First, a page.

Extracurricular Activities: Last year, pandemic school closures eliminated the clubs and sports that help students stand out from the crowd. Lockdowns took away the chance for summer jobs and internships that would have highlighted their abilities and interests. But services performed for the family or the neighborhood have just as much value, Harberson said. So do personal projects — from scientific experiments to artistic creations — undertaken when traditional activities and organizations shut down. It’s about the impact the activity has on your life and the commitment you’ve made to it. In your activity list, the qualities and skills you gained through these experiences speak to who you are.
Demonstrated interest: Optimally, a college or university wants to offer its spots to students who genuinely want to join its next class. The AO will look at a student’s track record of ‘touch points’ with the college to determine their likelihood of enrolling,” Harberson explained. In the past, that might have included whether the family took a campus tour or whether the student applied in the early-action round. But because of the pandemic, demonstrated interest is changing, Now, if a college sends an e-mail, they’ll record whether the student opened it, or whether they clicked on the link. They’ll look at whether the student took a virtual tour. A virtual visit is not the same as being there in person, but, my gosh, did that level the playing field for students coming from every economic background. The pandemic also spawned virtual college fairs, yielding a whole new series of touch points for colleges to monitor. Some AOs are definitely keeping track of who is engaged in those Zoom presentations. I’m telling my students, have your video on, look presentable at least from the waist up, and be ready to share your story. This could be a chance for you to shine.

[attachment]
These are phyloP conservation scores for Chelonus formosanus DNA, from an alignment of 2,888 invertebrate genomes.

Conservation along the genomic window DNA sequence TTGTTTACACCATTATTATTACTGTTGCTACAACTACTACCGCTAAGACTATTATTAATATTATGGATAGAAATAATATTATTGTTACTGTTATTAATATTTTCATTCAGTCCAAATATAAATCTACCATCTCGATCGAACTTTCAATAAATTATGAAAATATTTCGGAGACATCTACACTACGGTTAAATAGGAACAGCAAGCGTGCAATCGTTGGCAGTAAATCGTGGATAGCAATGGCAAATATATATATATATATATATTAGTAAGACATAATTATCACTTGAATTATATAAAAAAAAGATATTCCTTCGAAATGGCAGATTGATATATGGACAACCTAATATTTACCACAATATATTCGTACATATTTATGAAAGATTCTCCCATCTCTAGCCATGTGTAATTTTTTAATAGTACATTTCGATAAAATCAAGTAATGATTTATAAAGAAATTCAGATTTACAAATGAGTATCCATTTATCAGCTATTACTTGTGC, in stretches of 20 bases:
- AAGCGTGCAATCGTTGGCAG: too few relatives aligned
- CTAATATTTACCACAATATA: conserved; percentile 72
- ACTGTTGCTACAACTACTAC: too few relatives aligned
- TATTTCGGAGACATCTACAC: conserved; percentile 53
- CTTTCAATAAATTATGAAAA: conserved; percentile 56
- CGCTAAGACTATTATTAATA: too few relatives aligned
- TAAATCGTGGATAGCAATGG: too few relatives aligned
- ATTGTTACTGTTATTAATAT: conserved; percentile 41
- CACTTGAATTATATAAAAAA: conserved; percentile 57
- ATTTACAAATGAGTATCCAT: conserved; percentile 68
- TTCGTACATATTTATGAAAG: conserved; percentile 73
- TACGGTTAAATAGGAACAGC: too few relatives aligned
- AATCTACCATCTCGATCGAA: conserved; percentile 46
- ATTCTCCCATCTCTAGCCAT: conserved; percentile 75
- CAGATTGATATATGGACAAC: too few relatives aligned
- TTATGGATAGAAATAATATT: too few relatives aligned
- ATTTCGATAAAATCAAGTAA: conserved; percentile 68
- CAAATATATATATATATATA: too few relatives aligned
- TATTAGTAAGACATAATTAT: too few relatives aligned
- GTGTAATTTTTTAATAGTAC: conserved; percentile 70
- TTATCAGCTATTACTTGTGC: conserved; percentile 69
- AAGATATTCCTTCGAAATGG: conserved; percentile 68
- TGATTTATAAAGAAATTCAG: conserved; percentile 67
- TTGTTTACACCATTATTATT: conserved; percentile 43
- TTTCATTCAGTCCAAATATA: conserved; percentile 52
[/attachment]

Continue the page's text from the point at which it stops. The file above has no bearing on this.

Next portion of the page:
Will write on the remaining three soon :-)